One of the interesting quirks of steep skiing, is the difficulty of training for the sport. It’s basically the opposite of Olympic sports, where athletes mindlessly train specific movements until they’re burned into the subconscious. Yesterday I inched towards the edge, wondering how my first steep turn would go, while trying to remember the last time I performed the movement (approx. 10 months ago in Georgia). I could go to Whistler and practice on the inbounds steeps, but a little bit of my love for skiing dies when I have to battle with the crowds. I wasn’t scared that I’d screw up, but there were still some thoughts of “how do I do this again?”
I left the house at 4:30am, for an early started up the Duffey. When skiing a mystery couloir with Jon, you automatically pack your harness, crampons and axes. Dave Gheriani also accompanied us. The snowpack was settling but still had some touchiness, so we reasoned that the steeper terrain would have sloughed enough, or already slid. But the trick is not exposing yourself to too much medium angle terrain in getting to it. In the cold of the morning, we raced through the flat valley, surrounded by massive north-facing granite walls, waterfalls of ice, and debris-ridden southern couloirs. The refrozen snow had a stiff crust that aided our quickness. As usual we had no ski crampons, and as soon as the slope steepened things got a little technical. Finally we had to boot-pack through the breakable crust on a low-angle slope . . . so much fun!
We first saw our line from the side view. Much of the couloir was hidden and except for the very steep looking top section, it seemed pretty easy. We wrapped around to get a view from the bottom. This seemingly easy couloir ended in a tight choke with a very ‘dirty’ 50-80 foot cliff (it was hard to tell). A ‘clean’ cliff would be near vertical and deposit you in the snow below. This thing was more of rambling mess of rock. A little diagonal couloir split off from just above the cliff and would allow us to ski to the bottom without rappelling. Not that falling is ever an option, but with our low snowpack it certainly wasn’t an option in this case.
There was some hang fire up top, so we decided to wrap around and drop in. Our skin track wandered through mellow heli-ski tracks and soon turned into a boot-pack. All three of us had Billygoat plates, so we gain the summit ridge easily. Although I didn’t lead the boot-pack at all because I was recovering from a hamstring issue, so maybe it wasn’t that easy! Luckily the ridge was fairly smooth and the entrance to our line was cornice free, so it was easy to discover. We knew the main couloir had already slid, so the upper part was our only concern. Jon set an anchor farther up the ridge and Dave had fun roping up and using his shovel to drop a huge chunk of cornice. It dropped onto our entrance slope with no result.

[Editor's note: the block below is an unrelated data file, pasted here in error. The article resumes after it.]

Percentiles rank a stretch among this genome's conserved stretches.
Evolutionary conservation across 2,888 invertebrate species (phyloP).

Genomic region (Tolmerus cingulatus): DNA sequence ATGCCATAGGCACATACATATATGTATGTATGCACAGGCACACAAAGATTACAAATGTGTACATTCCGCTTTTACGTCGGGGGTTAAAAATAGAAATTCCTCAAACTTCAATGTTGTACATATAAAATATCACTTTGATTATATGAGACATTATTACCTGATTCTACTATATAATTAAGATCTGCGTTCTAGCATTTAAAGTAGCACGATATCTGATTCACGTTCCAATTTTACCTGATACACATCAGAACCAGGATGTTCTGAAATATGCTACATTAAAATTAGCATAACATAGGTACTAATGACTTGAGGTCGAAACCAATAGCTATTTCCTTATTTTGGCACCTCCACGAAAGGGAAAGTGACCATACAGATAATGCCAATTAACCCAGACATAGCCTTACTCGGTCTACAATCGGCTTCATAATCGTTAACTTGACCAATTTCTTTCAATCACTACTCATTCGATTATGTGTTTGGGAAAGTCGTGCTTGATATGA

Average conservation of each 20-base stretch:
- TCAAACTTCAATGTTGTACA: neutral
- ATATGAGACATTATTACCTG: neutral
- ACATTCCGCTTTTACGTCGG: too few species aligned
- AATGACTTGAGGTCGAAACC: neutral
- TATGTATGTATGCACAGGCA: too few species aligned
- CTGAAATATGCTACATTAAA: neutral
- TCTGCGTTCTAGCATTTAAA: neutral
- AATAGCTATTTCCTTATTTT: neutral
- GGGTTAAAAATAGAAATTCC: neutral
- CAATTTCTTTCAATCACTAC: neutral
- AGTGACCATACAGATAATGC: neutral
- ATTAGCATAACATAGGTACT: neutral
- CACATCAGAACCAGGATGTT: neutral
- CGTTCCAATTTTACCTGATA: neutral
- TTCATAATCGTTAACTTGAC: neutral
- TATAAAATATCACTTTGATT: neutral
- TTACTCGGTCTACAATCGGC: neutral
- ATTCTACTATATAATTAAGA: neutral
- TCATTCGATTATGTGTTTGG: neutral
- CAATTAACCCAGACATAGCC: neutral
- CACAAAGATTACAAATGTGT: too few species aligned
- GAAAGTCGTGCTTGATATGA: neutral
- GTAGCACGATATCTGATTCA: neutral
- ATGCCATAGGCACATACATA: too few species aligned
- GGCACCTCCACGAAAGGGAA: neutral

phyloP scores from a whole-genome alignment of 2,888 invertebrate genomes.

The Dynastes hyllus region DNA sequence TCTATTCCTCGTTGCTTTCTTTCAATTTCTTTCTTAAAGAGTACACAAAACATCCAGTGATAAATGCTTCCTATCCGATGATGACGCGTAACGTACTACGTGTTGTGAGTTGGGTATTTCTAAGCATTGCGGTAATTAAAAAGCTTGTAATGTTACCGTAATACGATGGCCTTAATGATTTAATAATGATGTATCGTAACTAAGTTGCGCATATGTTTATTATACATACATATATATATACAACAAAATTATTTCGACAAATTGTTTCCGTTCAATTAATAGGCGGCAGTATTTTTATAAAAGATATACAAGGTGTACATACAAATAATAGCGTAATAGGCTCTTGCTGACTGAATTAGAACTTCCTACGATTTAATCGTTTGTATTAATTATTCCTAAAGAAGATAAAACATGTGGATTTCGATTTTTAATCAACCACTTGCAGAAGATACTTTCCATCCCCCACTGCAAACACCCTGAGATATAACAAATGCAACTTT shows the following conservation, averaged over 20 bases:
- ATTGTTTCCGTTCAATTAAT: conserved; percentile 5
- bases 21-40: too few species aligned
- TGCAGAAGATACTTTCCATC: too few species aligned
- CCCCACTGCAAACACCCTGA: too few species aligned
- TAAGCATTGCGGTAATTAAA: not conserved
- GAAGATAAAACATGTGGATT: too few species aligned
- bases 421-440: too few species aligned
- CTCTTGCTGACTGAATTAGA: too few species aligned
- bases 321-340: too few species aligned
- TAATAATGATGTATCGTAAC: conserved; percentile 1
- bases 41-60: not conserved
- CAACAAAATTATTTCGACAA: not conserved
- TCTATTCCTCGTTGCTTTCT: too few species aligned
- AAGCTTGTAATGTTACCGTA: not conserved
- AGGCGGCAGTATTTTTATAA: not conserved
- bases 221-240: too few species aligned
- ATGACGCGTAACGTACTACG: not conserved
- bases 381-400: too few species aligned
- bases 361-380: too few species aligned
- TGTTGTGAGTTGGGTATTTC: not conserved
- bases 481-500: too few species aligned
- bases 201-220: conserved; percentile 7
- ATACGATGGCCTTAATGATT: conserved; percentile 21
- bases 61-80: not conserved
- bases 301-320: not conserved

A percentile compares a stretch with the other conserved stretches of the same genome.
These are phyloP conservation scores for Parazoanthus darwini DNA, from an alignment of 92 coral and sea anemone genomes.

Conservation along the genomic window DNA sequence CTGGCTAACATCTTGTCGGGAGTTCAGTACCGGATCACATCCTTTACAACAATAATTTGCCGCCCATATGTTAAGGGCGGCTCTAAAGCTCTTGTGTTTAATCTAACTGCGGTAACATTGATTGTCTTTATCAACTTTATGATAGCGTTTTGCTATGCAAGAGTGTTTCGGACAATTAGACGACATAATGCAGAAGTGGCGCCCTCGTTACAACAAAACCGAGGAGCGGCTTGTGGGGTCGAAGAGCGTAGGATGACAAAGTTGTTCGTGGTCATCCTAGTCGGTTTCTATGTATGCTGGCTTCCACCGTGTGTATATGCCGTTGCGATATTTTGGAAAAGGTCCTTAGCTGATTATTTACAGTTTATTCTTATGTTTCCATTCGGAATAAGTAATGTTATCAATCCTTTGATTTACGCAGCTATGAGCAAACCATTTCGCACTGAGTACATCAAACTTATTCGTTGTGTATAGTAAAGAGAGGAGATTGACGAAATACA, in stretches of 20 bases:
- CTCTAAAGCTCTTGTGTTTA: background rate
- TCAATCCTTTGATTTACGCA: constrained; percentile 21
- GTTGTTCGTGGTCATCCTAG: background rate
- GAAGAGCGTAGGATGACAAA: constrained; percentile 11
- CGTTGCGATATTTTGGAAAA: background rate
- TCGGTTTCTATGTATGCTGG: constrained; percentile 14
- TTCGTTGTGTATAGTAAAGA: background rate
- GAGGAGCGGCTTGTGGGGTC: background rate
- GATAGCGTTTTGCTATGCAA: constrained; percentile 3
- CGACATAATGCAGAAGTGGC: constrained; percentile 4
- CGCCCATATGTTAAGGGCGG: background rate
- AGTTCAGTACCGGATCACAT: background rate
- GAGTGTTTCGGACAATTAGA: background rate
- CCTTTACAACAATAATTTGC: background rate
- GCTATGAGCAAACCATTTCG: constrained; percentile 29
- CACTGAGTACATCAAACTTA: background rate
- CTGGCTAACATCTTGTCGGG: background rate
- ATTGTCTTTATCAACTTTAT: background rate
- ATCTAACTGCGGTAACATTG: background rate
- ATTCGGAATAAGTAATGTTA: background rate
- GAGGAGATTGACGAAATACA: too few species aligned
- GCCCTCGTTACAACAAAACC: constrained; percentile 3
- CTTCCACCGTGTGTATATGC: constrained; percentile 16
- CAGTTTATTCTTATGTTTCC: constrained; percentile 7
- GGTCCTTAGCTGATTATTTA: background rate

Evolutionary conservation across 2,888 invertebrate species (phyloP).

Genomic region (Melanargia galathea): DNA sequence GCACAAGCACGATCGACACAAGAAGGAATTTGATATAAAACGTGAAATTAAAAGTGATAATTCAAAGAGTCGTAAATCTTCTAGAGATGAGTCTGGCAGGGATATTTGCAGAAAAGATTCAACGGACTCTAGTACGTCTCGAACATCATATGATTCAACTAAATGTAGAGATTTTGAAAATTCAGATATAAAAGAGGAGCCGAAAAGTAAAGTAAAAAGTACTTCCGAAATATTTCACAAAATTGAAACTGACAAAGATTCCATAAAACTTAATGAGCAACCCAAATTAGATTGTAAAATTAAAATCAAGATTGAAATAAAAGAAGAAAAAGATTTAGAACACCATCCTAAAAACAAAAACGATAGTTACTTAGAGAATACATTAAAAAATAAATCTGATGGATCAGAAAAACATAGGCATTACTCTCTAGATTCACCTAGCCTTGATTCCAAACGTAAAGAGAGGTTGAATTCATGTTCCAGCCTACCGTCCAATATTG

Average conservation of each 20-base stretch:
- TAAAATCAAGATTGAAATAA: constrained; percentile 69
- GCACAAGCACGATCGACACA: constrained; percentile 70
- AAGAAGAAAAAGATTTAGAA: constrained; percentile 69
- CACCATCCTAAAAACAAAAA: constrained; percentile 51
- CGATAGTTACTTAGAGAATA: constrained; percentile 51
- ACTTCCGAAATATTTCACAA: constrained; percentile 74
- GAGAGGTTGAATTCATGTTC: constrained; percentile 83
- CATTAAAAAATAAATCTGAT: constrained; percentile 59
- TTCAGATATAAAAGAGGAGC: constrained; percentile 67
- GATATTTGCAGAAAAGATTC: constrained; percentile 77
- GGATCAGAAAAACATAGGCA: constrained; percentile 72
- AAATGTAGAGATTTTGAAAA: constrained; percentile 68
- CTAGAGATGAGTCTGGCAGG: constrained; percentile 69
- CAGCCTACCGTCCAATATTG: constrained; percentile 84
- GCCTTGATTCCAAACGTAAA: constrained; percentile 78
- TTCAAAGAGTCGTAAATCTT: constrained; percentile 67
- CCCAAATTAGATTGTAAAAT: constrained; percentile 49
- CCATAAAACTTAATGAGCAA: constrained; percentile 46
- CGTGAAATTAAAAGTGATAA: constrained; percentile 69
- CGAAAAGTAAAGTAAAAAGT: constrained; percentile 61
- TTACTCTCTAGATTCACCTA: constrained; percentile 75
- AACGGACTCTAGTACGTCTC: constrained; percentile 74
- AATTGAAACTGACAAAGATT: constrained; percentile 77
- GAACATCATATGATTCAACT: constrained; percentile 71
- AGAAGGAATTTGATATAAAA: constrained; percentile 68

So who would drop in first? Jon had already skied the line twice. I would’ve felt a bit sheepish dropping in first since I hadn’t lead and inch of the skintrack or boot-pack, and was just glad that my leg seemed to be working properly. So Dave dropped in and skied the steep upper slope with style. A few minutes later we could see him traversing into the exit couloir. Then Jon dropped in and I packed up the rope and anchor. Dropping in third had its pros and cons. I was now very sure the slope was stable, but each turn I had to negotiate the bomb holes of previous turns. Obviously I’m spoiled by our untracked lines, and would probably get all whiny in a tracked-out paradise like Cham. One of the cruxes was entering the main couloir and dropping off the crown line onto the stiff bed surface. The rest of the couloir was stiff, but the sluff had created some nice pockets. The diagonal exit hadn’t slid and contained some nice powder. After we regrouped, we had great corn snow turns down our long approach valley. It was great to get an objective done before the next round of warm storms come through and jack the avy danger.